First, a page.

Series: The School for Good and Evil (#1)
Author: Soman Chainani
Genre: Middle Grade Fantasy
Published: May 14th, 2013
Synopsis: This year, best friends Sophie and Agatha are about to discover where all the lost children go: the fabled School for Good & Evil, where ordinary boys and girls are trained to be fairy tale heroes and villains. As the most beautiful girl in Gavaldon, Sophie has dreamed of being kidnapped into an enchanted world her whole life. With her pink dresses, glass slippers, and devotion to good deeds, she knows she’ll earn top marks at the School for Good and graduate a storybook princess. Meanwhile Agatha, with her shapeless black frocks, wicked pet cat, and dislike of nearly everyone, seems a natural fit for the School for Evil.-
But when the two girls are swept into the Endless Woods, they find their fortunes reversed—Sophie’s dumped in the School for Evil to take Uglification, Death Curses, and Henchmen Training, while Agatha finds herself in the School For Good, thrust amongst handsome princes and fair maidens for classes in Princess Etiquette and Animal Communication.. But what if the mistake is actually the first clue to discovering who Sophie and Agatha really are…?
★ ★ ★ ☆ ☆
“Only once you destroy who you think you are can you embrace who you truly are”
First off, I felt like the message wasn't clear. Honestly, the message to me seems to be that "Anyone can be an asshole. Are you beautiful? Ugly? Doesn't matter. We're all assholes deep down, and we all have the capability to be horrible people who can't feel sympathy. Anyone can be petty and mean, and don't you forget it!"
But on a more serious note, the messages were kind of scrambled. The two main characters, Sophie and Agatha, were clearly supposed to show that friendship is important and powerful for girls, and that friendship can be valued over finding a man, but the story kept contradicting that. Sophie was a HORRIBLE friend, and their relationship was very toxic. Is the moral that you're supposed to stay in toxic relationships and try to fix someone, even if they are outwardly cruel towards you and your other friends? I get that Sophie is supposed to be evil, but it's hard to feel bad for a character who keeps stabbing her only friend in the back at every opportunity.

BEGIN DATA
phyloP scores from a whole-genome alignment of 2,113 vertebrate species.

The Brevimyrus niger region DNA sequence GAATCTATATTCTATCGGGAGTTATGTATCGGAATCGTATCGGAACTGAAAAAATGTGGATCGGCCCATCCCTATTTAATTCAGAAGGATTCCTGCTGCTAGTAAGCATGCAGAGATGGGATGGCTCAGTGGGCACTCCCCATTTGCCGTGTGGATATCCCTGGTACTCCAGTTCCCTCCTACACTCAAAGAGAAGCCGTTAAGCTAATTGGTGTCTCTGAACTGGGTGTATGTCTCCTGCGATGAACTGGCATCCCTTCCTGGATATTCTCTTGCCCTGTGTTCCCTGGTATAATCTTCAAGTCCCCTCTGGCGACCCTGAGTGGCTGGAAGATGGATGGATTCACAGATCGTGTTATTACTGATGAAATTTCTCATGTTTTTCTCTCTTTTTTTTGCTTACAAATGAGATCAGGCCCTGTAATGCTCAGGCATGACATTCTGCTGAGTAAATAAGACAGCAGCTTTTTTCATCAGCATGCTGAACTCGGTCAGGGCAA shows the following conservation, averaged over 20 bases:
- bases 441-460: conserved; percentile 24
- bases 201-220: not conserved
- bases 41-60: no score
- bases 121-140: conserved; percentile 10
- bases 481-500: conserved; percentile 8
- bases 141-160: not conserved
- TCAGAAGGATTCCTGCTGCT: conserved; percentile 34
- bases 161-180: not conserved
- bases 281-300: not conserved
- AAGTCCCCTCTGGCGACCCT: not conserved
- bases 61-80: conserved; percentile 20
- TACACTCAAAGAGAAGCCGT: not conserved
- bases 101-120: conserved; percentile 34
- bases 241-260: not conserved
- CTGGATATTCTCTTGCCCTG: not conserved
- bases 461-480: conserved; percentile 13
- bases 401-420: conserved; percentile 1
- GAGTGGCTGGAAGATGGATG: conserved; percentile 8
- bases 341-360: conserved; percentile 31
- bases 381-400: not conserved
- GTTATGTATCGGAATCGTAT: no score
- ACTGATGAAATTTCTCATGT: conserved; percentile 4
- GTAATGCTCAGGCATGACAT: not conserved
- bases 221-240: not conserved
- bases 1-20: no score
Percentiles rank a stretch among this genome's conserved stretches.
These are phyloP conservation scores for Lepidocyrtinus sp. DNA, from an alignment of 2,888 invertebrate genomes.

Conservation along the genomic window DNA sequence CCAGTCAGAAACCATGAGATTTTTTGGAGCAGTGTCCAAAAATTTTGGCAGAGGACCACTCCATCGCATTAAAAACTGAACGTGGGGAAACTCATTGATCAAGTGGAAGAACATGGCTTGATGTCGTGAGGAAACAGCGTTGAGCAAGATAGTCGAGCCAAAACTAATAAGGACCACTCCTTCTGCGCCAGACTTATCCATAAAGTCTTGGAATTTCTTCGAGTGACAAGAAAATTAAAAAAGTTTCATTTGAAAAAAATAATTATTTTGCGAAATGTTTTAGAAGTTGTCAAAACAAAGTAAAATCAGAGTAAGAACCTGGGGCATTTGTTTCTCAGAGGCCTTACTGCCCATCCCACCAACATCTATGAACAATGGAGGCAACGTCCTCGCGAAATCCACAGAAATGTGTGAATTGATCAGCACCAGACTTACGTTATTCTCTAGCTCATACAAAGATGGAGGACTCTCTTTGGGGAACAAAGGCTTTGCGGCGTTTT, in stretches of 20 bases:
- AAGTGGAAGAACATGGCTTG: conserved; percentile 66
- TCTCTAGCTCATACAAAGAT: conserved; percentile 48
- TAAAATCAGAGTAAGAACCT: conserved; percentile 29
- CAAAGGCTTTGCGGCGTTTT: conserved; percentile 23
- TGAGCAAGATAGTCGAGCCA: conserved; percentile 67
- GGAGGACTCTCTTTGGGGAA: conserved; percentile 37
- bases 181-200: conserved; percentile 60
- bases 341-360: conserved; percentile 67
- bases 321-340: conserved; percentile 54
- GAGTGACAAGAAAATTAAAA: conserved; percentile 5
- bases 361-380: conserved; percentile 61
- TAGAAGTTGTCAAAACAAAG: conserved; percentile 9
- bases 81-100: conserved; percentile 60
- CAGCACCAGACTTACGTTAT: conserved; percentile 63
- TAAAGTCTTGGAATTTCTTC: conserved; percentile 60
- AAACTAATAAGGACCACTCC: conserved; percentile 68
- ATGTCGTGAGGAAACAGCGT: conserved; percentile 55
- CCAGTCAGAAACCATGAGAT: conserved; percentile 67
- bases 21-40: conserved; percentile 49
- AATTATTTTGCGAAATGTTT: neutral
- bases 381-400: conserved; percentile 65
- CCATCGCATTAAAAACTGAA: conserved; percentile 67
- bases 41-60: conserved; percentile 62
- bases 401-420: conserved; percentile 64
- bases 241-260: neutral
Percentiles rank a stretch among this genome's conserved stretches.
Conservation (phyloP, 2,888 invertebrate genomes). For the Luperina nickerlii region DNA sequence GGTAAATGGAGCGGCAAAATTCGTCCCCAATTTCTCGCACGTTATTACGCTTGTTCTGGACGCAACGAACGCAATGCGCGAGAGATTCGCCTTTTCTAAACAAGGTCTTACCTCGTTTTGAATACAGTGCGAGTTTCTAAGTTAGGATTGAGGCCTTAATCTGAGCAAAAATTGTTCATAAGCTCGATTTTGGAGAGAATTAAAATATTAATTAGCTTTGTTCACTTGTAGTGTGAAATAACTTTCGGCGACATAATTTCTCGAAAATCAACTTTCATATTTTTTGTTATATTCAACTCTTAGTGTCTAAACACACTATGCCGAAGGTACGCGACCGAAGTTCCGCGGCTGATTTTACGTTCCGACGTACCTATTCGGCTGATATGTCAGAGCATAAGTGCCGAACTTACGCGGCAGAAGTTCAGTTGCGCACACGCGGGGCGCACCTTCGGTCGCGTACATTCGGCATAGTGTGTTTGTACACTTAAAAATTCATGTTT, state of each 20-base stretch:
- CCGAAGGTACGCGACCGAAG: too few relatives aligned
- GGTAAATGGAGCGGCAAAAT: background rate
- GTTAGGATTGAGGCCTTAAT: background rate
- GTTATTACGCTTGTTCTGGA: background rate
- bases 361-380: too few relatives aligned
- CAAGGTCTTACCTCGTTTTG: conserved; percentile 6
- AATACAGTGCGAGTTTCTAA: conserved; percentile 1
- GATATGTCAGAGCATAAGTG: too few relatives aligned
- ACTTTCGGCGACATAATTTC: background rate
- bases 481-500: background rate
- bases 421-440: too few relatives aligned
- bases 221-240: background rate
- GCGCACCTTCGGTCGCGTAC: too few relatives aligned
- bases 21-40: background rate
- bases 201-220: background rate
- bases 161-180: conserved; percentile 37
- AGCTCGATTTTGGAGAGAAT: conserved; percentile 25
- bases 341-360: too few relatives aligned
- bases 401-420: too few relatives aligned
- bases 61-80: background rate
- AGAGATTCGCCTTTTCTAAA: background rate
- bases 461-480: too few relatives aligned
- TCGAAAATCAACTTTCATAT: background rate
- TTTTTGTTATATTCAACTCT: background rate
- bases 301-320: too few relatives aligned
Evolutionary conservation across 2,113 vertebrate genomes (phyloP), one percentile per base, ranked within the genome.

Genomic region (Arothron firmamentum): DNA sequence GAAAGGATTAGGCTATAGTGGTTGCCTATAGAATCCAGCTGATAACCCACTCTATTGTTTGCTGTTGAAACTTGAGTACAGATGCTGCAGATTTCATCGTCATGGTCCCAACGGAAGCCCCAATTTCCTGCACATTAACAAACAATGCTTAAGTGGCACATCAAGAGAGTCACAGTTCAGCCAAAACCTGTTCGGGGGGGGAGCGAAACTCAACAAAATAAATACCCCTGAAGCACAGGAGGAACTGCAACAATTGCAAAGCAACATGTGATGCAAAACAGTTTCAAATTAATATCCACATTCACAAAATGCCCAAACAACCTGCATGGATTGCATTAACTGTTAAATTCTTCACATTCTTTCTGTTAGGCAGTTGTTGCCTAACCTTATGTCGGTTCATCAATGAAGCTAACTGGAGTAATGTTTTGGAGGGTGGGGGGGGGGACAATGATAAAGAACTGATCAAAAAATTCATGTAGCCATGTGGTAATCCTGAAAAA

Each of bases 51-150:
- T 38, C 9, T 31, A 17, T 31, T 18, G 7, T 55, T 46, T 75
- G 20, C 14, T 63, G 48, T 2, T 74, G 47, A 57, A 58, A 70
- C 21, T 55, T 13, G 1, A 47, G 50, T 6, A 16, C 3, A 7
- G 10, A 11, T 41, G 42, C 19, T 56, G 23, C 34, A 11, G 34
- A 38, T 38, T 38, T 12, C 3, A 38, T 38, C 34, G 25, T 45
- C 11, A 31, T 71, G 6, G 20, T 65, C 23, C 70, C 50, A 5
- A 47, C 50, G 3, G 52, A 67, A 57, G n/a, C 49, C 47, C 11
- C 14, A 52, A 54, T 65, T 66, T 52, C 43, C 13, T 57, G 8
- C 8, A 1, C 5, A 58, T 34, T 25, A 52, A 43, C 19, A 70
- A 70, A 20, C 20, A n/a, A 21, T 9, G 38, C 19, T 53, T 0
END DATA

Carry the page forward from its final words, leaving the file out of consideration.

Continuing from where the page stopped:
The worldbuilding didn't make a lot of sense, but a lot of that I'm willing to write off to it being set in a fairytale. The one thing that really did confuse me though is how apparently every fairytale character went to school at the School for Good and Evil as a preteen/teen. That just doesn't make sense in the scope of the stories. What about Rapunzel, whose story starts the moment she's born and covers her entire childhood? When did she go to this school? And how do characters who die at the end of their stories have children afterwards? I expected them to explain this away by saying something like "the stories happen in another temporary reality" or even "we just shrink everyone down to infants before they start their stories," but as far as I can tell, this was never explained! Apparently every fairytale character takes a four year break to go to high school in the middle of their stories.
Also, why did anyone even like Prince Tedros? I get that he's supposed to be the main love interest, and I get that he's supposed to be handsome and strong, but beyond immediate attraction, I don't see the appeal. As soon as any girl gets to know him, it's clear that he's kind of a jerk. I understand why shallow Sophie would stick around, but I don't see why Agatha, who is actively against falling in love and is probably a lesbian (I'm calling it) would fall in love with the jerk who her best friend is desperately in love with and who calls her an evil witch for the majority of the story.
I did like the idea overall though, and some of the plot points were fun to talk about with my friends. It was enjoyable for what it was, and once I got over the parts of the plot and worldbuilding that didn't make sense, it did get kind of fun.
And to be fair, the parts of the message it did get across were good. It did try to show the power of friendship, and that we all have good and evil inside us.
It was enjoyable overall, and I really did harp too much on the flaws, but I just felt it was a bit of a waste of a cool concept.
Conceptually, it was very interesting, but the execution was flawed. Will I continue? Maybe? Probably not. We'll see.